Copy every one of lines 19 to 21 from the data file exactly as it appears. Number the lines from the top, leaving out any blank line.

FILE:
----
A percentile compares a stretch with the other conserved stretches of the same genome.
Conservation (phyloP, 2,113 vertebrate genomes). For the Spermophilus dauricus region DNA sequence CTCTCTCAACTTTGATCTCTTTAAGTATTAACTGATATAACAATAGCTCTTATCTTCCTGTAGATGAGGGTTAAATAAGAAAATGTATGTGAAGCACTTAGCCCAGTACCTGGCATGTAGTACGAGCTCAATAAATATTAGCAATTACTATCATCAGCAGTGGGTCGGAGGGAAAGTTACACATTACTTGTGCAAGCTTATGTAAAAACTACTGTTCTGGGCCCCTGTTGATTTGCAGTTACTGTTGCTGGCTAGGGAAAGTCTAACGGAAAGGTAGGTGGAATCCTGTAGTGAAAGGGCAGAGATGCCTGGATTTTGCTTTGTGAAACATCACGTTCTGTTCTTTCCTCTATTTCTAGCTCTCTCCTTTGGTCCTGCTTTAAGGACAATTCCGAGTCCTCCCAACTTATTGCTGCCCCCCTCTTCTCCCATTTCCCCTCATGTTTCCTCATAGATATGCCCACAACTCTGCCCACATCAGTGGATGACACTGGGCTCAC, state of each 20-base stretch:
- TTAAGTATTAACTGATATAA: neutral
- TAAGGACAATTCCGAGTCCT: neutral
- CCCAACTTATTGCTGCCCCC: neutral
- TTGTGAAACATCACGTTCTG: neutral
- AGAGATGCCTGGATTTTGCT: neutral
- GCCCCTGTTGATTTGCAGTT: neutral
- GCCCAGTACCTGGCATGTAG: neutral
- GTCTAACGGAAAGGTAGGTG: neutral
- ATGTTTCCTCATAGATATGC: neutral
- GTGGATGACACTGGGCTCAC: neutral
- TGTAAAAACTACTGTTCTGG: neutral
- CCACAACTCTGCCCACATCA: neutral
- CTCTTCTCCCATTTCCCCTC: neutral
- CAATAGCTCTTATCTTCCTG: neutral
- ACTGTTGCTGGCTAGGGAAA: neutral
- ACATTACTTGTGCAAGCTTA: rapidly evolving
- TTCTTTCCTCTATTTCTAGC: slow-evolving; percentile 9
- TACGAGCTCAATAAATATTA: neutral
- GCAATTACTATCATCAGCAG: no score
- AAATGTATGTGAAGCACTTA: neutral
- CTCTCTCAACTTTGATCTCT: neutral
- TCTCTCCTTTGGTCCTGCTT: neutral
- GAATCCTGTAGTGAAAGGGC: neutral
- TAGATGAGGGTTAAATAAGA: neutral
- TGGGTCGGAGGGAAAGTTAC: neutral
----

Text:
- TTCTTTCCTCTATTTCTAGC: slow-evolving; percentile 9
- TACGAGCTCAATAAATATTA: neutral
- GCAATTACTATCATCAGCAG: no score